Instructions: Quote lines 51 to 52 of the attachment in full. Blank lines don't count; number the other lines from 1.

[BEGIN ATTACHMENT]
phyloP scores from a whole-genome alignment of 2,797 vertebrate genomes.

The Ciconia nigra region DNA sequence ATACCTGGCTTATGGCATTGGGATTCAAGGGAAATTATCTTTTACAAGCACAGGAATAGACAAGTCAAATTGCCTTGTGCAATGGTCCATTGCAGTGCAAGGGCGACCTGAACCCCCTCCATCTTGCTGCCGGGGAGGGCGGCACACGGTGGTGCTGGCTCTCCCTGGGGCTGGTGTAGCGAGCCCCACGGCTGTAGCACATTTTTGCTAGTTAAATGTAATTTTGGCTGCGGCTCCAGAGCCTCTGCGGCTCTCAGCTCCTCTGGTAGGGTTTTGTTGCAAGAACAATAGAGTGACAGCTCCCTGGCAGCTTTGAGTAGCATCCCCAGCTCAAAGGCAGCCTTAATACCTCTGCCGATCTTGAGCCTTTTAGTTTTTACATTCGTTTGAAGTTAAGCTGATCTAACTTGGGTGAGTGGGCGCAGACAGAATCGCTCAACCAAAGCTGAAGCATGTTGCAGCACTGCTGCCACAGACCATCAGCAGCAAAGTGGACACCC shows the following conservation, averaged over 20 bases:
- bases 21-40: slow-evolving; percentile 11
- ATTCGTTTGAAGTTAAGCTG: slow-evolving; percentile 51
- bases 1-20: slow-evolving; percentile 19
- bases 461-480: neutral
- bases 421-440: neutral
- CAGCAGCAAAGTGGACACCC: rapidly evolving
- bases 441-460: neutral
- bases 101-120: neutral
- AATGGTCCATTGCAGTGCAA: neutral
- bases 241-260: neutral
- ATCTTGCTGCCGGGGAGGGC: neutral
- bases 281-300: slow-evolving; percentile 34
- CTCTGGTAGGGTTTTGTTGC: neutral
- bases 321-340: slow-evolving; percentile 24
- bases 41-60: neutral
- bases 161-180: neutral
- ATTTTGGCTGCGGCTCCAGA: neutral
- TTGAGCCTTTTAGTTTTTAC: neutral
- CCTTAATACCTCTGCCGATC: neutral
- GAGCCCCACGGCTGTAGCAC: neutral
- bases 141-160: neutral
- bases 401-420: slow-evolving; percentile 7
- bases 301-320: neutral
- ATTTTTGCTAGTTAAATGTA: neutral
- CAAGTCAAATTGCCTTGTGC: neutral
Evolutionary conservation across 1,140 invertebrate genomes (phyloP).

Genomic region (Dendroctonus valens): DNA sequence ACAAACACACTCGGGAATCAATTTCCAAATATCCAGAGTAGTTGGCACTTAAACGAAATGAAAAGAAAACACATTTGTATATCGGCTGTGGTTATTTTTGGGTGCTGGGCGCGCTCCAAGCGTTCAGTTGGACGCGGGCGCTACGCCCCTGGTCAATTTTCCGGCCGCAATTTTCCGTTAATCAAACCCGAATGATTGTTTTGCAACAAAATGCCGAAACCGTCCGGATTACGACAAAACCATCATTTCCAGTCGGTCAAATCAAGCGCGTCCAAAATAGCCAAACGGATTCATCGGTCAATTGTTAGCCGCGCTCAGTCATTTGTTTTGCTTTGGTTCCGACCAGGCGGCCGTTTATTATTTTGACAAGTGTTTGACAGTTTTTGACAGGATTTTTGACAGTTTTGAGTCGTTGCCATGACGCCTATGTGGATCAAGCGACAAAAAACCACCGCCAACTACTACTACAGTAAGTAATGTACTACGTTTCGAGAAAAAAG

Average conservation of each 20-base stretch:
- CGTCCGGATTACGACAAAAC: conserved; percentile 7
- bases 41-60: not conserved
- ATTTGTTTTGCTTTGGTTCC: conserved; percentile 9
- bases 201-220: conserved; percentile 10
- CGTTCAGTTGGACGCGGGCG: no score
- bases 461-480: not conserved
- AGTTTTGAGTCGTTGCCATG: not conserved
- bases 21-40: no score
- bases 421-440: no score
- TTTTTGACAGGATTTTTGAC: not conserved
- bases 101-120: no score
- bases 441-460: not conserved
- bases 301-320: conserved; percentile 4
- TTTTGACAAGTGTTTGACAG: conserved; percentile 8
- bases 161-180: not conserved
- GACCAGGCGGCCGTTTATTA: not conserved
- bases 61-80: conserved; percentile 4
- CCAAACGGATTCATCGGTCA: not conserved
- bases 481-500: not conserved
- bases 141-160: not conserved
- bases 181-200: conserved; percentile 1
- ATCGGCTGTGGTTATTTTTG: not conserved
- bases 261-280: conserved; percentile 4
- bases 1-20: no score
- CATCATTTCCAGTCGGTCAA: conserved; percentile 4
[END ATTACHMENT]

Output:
- bases 181-200: conserved; percentile 1
- ATCGGCTGTGGTTATTTTTG: not conserved